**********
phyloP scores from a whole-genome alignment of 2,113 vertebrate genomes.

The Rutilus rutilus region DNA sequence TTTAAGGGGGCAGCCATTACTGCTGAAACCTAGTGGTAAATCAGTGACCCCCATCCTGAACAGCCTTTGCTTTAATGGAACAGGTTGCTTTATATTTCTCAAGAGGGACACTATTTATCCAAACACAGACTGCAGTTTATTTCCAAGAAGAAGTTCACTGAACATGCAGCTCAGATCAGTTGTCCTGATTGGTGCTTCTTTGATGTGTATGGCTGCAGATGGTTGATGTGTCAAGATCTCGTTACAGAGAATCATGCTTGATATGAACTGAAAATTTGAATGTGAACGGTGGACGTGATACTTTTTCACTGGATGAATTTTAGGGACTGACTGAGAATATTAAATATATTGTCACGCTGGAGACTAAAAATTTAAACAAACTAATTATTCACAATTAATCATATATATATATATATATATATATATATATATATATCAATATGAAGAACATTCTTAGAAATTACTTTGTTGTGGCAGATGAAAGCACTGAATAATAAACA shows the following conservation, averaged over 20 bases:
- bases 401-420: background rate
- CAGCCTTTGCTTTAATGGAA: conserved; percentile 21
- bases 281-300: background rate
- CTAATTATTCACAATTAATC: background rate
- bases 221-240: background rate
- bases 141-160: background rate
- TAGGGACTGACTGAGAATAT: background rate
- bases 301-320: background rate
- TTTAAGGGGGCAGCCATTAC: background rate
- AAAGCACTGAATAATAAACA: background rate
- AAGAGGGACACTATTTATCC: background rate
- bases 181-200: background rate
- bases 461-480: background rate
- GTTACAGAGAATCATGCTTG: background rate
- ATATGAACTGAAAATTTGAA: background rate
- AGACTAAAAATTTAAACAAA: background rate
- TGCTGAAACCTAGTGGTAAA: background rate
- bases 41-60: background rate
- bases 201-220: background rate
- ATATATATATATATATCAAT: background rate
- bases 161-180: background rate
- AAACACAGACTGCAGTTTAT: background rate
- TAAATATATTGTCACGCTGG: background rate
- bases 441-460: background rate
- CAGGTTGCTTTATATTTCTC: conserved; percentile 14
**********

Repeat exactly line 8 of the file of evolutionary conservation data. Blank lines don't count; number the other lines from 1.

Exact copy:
- bases 141-160: background rate